It should be a fun show for us. Seattle and King County boast two of the great library systems in America, so you know it should be a great ALA, and we'll be excited to show our hometown pride. Come ask us for great book, comics, restaraunt and tourist tips!
Also, out-of-town visitors please note! We'll be hosting a reception at the Fantagraphics Bookstore & Gallery that Saturday night from 4:30 to 6:00 PM following a Graphic Arts Guild workshop featuring Ellen Forney, David Lasky, Phil Foglio, and others. Stay tuned for more info.
ALA Midwinter Booth #2409: FANTAGRAPHICS BOOKS / W.W. NORTON
Earlier this month we wrapped up what has been my favorite project I've ever worked on. I've been pretty lucky to work on some amazing books by many of my favorite cartoonists, but this... this is something else. This is Crockett Johnson's BARNABY . This has been my #1 dream project for well over a decade, and it's now real.
Which is all to say, I'm genuinely thrilled to be the first one to present this sneak peek at Vol. 1.
If you're unfamiliar with BARNABY, let me allow Chris Ware to set the stage. This is from his introduction to Vol. 1:
"I never thought I'd see this day, but the book you hold is, well... the last great comic strip. Yes, there are dozens of other strips worth rereading, but none are this Great; this is great like Beethoven, or Steinbeck, or Picasso. This is so great it lives in its own timeless bubble of oddness and truth..." — Chris Ware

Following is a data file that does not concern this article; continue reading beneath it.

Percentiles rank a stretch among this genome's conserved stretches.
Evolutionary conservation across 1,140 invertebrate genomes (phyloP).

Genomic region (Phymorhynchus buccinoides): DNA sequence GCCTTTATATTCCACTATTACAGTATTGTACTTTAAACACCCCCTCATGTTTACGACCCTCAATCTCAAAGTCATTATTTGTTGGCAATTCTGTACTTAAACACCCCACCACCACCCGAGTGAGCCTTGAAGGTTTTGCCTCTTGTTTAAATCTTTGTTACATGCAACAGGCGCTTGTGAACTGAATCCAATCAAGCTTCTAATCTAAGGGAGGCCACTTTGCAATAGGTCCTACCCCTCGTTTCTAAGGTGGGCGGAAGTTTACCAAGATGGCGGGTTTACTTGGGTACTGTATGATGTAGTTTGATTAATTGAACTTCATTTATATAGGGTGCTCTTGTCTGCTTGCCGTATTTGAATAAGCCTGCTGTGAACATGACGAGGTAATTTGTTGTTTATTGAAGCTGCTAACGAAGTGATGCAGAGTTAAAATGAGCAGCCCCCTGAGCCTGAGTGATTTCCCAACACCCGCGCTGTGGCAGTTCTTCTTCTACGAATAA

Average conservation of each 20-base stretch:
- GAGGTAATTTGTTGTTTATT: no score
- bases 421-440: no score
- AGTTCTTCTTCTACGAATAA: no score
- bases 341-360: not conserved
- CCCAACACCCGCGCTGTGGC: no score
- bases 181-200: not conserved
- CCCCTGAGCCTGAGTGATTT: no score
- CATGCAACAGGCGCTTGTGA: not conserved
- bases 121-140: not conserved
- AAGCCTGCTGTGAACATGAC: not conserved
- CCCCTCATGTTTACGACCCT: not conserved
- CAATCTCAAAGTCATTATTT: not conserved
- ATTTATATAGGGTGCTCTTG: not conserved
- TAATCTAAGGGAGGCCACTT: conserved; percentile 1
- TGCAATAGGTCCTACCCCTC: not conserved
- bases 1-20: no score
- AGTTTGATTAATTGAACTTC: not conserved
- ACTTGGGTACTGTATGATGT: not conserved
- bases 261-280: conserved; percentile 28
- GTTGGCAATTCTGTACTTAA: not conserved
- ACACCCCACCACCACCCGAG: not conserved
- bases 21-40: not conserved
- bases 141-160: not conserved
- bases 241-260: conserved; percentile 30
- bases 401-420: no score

BARNABY is the long-lost comic strip masterpiece by Crockett Johnson, legendary children's book author (Harold and the Purple Crayon) and illustrator (Ruth Krauss' The Carrot Seed).
Featuring the misadventures of five-year-old Barnaby Baxter and his cigar-chomping, bumbling con-artist of a Fairy Godfather, J.J. O'Malley, BARNABY deftly balanced fantasy, humor, politics and elegant cartooning in a strip that captured the imaginations of kids and intelligent adults alike, including Dorothy Parker, Charles Schulz, W.C. Fields, Gardner Rea and Milton Caniff. We will be collecting in five volumes the entire, original ten-year run from 1942-1952.
Speaking of BARNABY superfans, our books are being designed by Daniel Clowes, which would sound more inspired if he weren't really the only man ever considered for the job. Dan is the person who first introduced me to the work of Johnson over 15 years ago, and I know this series means as much to him as anyone. I couldn't be happier with his designs. You've seen Dan's final cover for Vol. 1 above. Here's Dan's initial thumbnail rough from his sketchboook earlier this year; as you can see, he pretty much nailed it on the first take:
Here's a similar peek at one of Dan's initial "storyboards" for the book, this time for the opening spread of Jeet Heer's introductory essay:
... and here's the final, more-or-less identical final version, executed by our own esteemed Tony Ong and Clowes:
Dan makes things easy.
Here's a teaser of the entire jacket:
I can't end this post without mentioning my series co-editor, Philip Nel. Phil knows more about Crockett Johnson than anyone. Period. If you like Barnaby, please read Nel's definitive bio: Crockett Johnson and Ruth Krauss: How an Unlikely Couple Found Love, Dodged the FBI, and Transformed Children's Literature from the University Press of Mississippi.
In addition to his invaluable help behind-the-scenes, Phil has provided two indispensible resources for our first volume: a comprehensive biographical essay on Johnson focusing on the creation of Barnaby, as well as "The Elves, Leprechauns, Gnomes, and Little Men's Chowder and Marching Society: A Handy Pocket Guide," a stunningly comprehensive glossary to everything referenced in BARNABY. He'll even explicate formulas like this:
Anyway, there's much more to be had in this first volume, but I'm honestly reluctant to tip our hand too much. I can't wait for people to see this book. Featuring the first two calendar years of the strip, 1942-1943, you're in for a dense, rewarding treat. Look for it in stores by late-March or early-April (we'll update you as we go).